Supercomputer Simulates Human Brain for One Second
...or 1% of the human brain, anyway
By Kevin Spak, Newser User
Posted Aug 6, 2013 2:35 PM CDT

(Newser) – Artificial intelligence can do some amazing things, but can it really replicate actual human brain activity? A group of Japanese researchers say the answer is yes, albeit pretty ponderously. In an experiment run on one of the world's fastest supercomputers, the researchers managed to completely simulate the actions of 1.73 billion virtual nerve cells and 10.4 trillion synapses—or roughly 1% of total brain activity—for an entire second, CNET reports.

Granted, it took 40 real minutes to produce that single virtual second, and even that took a petabyte of main memory, or roughly the memory power of 250,000 regular PCs. But researchers are encouraged by the success. "If petascale computers … are capable of representing 1% of the network of a human brain today, then we know that simulating the whole brain at the level of the individual nerve cell and its synapses will be possible with exascale computers hopefully available within the next decade," the lead researcher says.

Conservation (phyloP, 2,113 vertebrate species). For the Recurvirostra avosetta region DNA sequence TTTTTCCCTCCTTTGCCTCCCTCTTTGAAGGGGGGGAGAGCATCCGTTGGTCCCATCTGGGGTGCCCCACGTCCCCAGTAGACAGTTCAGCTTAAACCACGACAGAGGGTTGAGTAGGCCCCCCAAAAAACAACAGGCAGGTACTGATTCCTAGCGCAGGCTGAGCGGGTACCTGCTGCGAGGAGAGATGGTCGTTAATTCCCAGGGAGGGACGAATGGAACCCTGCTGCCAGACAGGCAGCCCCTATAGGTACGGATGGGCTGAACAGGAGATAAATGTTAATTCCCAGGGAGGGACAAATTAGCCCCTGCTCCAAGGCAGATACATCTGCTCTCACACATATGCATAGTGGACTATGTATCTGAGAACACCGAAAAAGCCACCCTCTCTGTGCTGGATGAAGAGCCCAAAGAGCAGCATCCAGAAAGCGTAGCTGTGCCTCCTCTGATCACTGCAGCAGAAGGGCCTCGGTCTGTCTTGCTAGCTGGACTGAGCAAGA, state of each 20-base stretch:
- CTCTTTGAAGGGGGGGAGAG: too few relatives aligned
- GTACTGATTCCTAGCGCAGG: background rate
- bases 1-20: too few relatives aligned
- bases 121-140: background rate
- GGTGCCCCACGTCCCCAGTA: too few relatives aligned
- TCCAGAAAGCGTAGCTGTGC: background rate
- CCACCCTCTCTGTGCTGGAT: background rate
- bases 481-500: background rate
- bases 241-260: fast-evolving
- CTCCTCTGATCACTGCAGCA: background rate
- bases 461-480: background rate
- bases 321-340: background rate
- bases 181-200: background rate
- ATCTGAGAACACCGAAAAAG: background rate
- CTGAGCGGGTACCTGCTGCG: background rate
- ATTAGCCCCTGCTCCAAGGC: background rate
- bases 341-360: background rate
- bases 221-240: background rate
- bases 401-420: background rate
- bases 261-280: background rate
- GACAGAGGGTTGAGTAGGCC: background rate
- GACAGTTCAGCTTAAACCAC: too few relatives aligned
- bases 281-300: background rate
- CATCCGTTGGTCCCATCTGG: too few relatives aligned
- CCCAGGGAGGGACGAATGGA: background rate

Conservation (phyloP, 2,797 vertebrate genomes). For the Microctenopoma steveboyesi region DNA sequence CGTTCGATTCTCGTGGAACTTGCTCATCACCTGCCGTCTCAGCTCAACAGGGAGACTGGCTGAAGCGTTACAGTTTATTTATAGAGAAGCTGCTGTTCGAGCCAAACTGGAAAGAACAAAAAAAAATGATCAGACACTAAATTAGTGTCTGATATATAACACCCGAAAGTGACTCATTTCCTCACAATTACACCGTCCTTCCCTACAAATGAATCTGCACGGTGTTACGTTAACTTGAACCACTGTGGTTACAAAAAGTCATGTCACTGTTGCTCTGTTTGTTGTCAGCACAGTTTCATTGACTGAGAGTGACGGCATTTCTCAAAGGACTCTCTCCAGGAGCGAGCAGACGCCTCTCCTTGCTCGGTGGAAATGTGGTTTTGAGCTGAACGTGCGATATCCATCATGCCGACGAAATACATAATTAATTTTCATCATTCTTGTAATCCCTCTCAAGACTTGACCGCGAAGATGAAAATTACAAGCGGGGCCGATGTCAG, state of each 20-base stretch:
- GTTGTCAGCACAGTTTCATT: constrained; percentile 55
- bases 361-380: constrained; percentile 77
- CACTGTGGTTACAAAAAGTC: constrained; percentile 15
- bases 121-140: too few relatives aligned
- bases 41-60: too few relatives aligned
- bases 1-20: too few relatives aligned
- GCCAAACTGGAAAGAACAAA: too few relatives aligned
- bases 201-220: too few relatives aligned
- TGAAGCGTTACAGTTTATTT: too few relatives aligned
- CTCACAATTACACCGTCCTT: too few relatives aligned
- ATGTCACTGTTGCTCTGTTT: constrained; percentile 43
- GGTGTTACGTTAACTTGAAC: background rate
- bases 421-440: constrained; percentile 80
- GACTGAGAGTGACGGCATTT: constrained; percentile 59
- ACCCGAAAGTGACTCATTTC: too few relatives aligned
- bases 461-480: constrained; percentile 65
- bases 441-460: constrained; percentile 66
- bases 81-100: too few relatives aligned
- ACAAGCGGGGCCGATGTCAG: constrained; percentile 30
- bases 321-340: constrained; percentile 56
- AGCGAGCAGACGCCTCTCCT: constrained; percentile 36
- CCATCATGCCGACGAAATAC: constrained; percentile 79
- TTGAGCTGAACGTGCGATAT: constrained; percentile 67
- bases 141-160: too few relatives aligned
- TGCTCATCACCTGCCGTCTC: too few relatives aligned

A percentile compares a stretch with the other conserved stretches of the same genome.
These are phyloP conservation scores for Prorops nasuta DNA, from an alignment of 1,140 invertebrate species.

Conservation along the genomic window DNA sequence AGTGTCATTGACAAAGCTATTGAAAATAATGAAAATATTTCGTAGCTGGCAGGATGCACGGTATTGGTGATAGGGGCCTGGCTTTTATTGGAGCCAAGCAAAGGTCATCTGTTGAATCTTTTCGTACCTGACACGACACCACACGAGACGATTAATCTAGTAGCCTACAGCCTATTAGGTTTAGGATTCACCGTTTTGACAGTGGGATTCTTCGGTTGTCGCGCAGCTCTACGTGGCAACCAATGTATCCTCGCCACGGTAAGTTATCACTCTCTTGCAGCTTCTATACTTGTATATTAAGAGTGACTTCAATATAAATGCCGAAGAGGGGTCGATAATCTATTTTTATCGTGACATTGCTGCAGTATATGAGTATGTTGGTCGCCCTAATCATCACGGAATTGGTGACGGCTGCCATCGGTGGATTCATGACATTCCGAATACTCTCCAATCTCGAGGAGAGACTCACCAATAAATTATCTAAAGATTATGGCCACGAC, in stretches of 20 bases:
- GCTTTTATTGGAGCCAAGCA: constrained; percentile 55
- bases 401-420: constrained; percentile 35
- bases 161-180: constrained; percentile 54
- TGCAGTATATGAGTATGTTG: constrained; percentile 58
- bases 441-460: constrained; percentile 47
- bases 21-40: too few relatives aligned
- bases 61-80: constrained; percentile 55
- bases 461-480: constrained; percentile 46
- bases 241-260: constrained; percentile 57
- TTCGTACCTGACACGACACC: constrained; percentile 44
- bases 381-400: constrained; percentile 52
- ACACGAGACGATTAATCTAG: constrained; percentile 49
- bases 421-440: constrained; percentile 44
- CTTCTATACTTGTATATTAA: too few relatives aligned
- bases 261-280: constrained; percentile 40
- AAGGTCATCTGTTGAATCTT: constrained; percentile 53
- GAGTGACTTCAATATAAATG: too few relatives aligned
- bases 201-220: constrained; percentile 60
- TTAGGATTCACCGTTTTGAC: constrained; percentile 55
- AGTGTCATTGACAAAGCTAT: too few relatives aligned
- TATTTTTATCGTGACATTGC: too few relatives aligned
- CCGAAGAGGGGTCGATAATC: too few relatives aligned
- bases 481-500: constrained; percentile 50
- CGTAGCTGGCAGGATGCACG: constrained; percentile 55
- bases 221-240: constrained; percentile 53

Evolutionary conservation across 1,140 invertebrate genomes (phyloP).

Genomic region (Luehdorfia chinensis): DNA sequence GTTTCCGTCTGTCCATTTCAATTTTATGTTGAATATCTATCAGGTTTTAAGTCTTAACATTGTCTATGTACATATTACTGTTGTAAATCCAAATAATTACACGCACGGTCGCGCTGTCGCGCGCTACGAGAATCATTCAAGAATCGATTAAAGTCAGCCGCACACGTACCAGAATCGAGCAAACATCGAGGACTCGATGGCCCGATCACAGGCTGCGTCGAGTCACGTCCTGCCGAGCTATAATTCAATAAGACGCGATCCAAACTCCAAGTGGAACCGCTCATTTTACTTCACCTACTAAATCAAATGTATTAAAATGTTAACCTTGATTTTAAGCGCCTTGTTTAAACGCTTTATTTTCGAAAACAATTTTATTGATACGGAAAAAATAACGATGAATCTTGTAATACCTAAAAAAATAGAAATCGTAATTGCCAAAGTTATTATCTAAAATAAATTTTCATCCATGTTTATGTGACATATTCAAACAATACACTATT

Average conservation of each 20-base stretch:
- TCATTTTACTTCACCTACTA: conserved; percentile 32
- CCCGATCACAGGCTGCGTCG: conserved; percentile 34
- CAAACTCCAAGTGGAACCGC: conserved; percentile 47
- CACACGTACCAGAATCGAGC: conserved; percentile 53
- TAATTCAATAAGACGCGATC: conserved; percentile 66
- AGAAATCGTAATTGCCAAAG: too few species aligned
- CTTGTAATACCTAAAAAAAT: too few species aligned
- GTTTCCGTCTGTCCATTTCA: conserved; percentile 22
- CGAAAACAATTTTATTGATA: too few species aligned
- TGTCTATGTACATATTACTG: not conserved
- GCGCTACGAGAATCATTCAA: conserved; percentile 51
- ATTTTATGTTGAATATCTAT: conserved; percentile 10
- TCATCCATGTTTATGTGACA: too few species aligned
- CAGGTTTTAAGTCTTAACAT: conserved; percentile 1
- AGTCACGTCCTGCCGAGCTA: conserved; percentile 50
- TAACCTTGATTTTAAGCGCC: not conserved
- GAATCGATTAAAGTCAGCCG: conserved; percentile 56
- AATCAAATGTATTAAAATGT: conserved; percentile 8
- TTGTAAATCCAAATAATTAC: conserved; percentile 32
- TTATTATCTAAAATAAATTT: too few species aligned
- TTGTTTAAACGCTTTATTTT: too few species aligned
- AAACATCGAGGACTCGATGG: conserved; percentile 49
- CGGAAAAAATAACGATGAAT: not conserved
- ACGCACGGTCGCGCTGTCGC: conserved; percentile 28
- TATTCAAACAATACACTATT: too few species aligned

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Aug 9, 2013 12:38 PM CDT
You finally build the human brain computer and work out all the bugs then you simply ask it, "Why?" It sputters, shutters, and explodes like its having a massive aneurism. Well, at least that's what happened in a 60's era movie.
Aug 9, 2013 1:16 AM CDT
one second attention span? More specifically, MY brain
Aug 7, 2013 1:53 AM CDT